Yesterday, deborahb wrote a cautionary meditation on "Being. A. Writer." that deserves your attention. Today, Konrath, at his nifty A Newbie's Guide to Publishing, posed the questions: Why do you write? Would you continue to write, if your career never got better than it is now? Would you continue to write, if your career became worse than it is now?
The answers Konrath received, and the comments Biancotti generated, are not new, but they're interesting: writing as therapy, writing as religion, writing as art, and the "I'm a writer because I say I'm a writer" sect balancing out those who contend that "writer" is just another label society puts on us (purportedly to keep us down).
I wholeheartedly agree with Biancotti's personal decision -- and recommendation, "if that path works for you" -- to choose Life over "Being.A.Writer." "Being. A. Writer." stirs up the same kind of self-defeating desperation that is the hallmark of the lovelorn. "Do you want to write?" many a writing teacher has asked, "Or do you want to be a writer?" There's a difference.
What is worriesome is the implicit suggestion that writing isn't work, that it isn't sometimes hard. "If you don't enjoy it, do something else," Biancotti writes in one of her comments to a commentator. Yet the young writer learning her craft -- or the old writer continuing to learn his craft -- certainly will hit those brick walls where writing is anything but fun. "There is nothing to writing," Red Smith wrote. "All you do is sit down at a typewriter and open a vein." Was Oscar Wilde enjoying himself when he worked "on the proof of one of my poems all the morning, and took out a comma. In the afternoon I put it back again"? As someone named Anonymous once wrote, "Easy reading is damn hard writing."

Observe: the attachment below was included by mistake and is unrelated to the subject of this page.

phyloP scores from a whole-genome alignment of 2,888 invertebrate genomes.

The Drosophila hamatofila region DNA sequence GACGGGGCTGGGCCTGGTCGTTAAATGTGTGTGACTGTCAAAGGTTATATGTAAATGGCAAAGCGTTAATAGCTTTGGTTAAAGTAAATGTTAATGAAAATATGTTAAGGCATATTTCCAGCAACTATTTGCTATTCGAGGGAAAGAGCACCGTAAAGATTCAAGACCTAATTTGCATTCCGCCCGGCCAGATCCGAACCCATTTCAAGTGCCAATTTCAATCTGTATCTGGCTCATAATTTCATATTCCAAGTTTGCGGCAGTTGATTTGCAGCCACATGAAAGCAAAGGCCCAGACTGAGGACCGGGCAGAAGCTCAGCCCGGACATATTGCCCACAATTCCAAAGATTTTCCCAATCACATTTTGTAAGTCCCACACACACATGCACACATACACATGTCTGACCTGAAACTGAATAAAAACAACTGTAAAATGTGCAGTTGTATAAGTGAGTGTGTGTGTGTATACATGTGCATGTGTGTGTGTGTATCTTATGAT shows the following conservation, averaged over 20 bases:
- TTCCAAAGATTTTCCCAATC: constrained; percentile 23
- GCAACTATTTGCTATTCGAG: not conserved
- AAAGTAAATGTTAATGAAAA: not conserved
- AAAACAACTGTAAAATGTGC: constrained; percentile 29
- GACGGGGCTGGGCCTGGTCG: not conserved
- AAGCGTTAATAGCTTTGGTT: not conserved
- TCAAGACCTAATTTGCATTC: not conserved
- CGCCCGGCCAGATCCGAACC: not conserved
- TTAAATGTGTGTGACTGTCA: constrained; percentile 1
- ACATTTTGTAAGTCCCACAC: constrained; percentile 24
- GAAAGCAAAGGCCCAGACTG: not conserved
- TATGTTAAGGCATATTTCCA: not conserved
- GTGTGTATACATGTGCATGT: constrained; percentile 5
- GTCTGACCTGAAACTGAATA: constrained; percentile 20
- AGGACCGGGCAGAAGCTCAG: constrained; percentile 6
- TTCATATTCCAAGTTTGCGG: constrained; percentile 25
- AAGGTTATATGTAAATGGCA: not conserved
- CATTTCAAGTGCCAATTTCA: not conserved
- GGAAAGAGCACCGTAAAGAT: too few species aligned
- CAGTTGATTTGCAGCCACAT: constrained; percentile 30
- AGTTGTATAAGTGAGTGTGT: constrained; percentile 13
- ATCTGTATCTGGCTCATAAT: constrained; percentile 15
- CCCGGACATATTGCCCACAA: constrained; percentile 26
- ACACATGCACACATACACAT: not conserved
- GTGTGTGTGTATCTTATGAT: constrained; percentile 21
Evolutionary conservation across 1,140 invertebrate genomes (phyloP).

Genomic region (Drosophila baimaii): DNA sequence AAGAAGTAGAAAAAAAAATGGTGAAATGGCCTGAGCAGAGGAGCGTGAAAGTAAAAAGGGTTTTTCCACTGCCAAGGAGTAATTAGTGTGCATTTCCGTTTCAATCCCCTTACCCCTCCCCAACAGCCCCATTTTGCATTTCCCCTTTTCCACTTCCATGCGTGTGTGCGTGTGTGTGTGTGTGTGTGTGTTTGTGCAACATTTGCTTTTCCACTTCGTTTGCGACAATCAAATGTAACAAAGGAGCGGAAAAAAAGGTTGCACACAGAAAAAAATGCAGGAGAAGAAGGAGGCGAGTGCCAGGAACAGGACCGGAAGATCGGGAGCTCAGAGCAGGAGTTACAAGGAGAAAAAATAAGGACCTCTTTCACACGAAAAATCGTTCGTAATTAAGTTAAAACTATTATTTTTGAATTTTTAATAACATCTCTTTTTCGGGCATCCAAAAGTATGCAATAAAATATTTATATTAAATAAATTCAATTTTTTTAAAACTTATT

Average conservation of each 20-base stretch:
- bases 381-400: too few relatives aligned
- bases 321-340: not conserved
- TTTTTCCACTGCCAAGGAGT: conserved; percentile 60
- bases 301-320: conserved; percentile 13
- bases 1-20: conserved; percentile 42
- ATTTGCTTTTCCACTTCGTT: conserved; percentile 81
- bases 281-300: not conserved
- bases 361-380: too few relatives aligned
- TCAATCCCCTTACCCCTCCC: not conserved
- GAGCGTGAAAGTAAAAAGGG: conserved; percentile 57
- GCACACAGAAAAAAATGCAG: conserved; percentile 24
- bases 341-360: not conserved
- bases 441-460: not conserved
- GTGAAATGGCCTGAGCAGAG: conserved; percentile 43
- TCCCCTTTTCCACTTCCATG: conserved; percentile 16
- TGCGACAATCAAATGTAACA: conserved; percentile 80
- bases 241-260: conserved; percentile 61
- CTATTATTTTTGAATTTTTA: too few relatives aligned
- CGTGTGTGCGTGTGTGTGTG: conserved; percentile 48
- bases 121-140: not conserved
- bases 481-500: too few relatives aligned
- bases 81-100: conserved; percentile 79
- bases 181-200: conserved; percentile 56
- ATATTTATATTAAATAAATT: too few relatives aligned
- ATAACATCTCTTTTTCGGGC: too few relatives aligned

Still, I often think of Buck Henry's response on The Tonight Show many, many years ago (when I was a teen) when Johnny Carson asked him if he enjoyed writing: "It beats digging ditches."
Yes, way too much importance is placed on "Being. A. Writer." But we're not alone. Actors, for instance, partake of the same sort of self-aggrandizement at the altar of what they see as their holy chore (it's what makes them -- or at least some of them -- suffer James Lipton week after week and think that anybody really cares "What is your favorite word?"). We just need to get over ourselves and... write.
After all, do wannabe plumbers lose sleep about wanting to plumb? Do they represent themselves as plumbers when they haven't actually been paid for their work? Do they plumb for free?
(Samples of both Deborah Biancotti and JA Konrath's work may be found online, though I would be remiss if I did not caution that both tales, especially Konrath's, are not for the faint of heart. [You've been warned.] Check out Biancotti's flash fiction piece "Rope Artist" in the online magazine Shadowed Realms, and Konrath's "The Confession" in the equally online Hardluck Stories. As well, visit both their blogs regularly. You won't be disappointed.)>